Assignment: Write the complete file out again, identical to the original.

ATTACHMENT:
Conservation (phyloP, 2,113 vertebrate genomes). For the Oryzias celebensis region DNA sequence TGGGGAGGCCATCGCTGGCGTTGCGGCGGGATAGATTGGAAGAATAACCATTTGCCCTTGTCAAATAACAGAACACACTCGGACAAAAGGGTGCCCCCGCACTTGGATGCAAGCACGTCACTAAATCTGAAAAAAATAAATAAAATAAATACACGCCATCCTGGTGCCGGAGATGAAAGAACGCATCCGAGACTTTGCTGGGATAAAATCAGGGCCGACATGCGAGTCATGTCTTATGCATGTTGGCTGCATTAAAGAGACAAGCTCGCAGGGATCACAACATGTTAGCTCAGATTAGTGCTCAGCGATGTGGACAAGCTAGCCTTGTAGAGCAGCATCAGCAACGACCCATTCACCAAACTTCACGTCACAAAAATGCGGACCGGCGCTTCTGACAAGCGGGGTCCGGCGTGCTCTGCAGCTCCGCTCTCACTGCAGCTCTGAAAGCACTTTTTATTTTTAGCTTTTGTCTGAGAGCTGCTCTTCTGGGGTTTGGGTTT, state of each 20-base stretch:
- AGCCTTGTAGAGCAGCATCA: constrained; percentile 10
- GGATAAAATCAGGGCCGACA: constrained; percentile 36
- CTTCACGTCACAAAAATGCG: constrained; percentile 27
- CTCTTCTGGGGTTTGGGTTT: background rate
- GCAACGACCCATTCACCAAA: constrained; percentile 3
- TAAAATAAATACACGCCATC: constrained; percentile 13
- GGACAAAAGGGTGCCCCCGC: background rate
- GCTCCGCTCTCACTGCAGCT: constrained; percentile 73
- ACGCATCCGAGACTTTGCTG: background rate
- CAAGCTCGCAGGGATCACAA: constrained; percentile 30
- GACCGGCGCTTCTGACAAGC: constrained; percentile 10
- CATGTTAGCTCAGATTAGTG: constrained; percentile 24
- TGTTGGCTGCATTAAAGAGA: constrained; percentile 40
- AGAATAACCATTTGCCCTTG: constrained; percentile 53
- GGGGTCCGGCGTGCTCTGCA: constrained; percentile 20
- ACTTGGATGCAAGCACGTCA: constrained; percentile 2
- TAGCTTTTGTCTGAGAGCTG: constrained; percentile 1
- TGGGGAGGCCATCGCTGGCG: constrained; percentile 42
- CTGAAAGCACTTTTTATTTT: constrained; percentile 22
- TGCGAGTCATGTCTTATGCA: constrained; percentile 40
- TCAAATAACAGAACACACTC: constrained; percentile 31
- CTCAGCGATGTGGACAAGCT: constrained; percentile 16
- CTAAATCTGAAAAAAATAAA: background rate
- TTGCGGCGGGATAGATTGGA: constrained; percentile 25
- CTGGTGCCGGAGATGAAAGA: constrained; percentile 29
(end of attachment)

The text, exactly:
Conservation (phyloP, 2,113 vertebrate genomes). For the Oryzias celebensis region DNA sequence TGGGGAGGCCATCGCTGGCGTTGCGGCGGGATAGATTGGAAGAATAACCATTTGCCCTTGTCAAATAACAGAACACACTCGGACAAAAGGGTGCCCCCGCACTTGGATGCAAGCACGTCACTAAATCTGAAAAAAATAAATAAAATAAATACACGCCATCCTGGTGCCGGAGATGAAAGAACGCATCCGAGACTTTGCTGGGATAAAATCAGGGCCGACATGCGAGTCATGTCTTATGCATGTTGGCTGCATTAAAGAGACAAGCTCGCAGGGATCACAACATGTTAGCTCAGATTAGTGCTCAGCGATGTGGACAAGCTAGCCTTGTAGAGCAGCATCAGCAACGACCCATTCACCAAACTTCACGTCACAAAAATGCGGACCGGCGCTTCTGACAAGCGGGGTCCGGCGTGCTCTGCAGCTCCGCTCTCACTGCAGCTCTGAAAGCACTTTTTATTTTTAGCTTTTGTCTGAGAGCTGCTCTTCTGGGGTTTGGGTTT, state of each 20-base stretch:
- AGCCTTGTAGAGCAGCATCA: constrained; percentile 10
- GGATAAAATCAGGGCCGACA: constrained; percentile 36
- CTTCACGTCACAAAAATGCG: constrained; percentile 27
- CTCTTCTGGGGTTTGGGTTT: background rate
- GCAACGACCCATTCACCAAA: constrained; percentile 3
- TAAAATAAATACACGCCATC: constrained; percentile 13
- GGACAAAAGGGTGCCCCCGC: background rate
- GCTCCGCTCTCACTGCAGCT: constrained; percentile 73
- ACGCATCCGAGACTTTGCTG: background rate
- CAAGCTCGCAGGGATCACAA: constrained; percentile 30
- GACCGGCGCTTCTGACAAGC: constrained; percentile 10
- CATGTTAGCTCAGATTAGTG: constrained; percentile 24
- TGTTGGCTGCATTAAAGAGA: constrained; percentile 40
- AGAATAACCATTTGCCCTTG: constrained; percentile 53
- GGGGTCCGGCGTGCTCTGCA: constrained; percentile 20
- ACTTGGATGCAAGCACGTCA: constrained; percentile 2
- TAGCTTTTGTCTGAGAGCTG: constrained; percentile 1
- TGGGGAGGCCATCGCTGGCG: constrained; percentile 42
- CTGAAAGCACTTTTTATTTT: constrained; percentile 22
- TGCGAGTCATGTCTTATGCA: constrained; percentile 40
- TCAAATAACAGAACACACTC: constrained; percentile 31
- CTCAGCGATGTGGACAAGCT: constrained; percentile 16
- CTAAATCTGAAAAAAATAAA: background rate
- TTGCGGCGGGATAGATTGGA: constrained; percentile 25
- CTGGTGCCGGAGATGAAAGA: constrained; percentile 29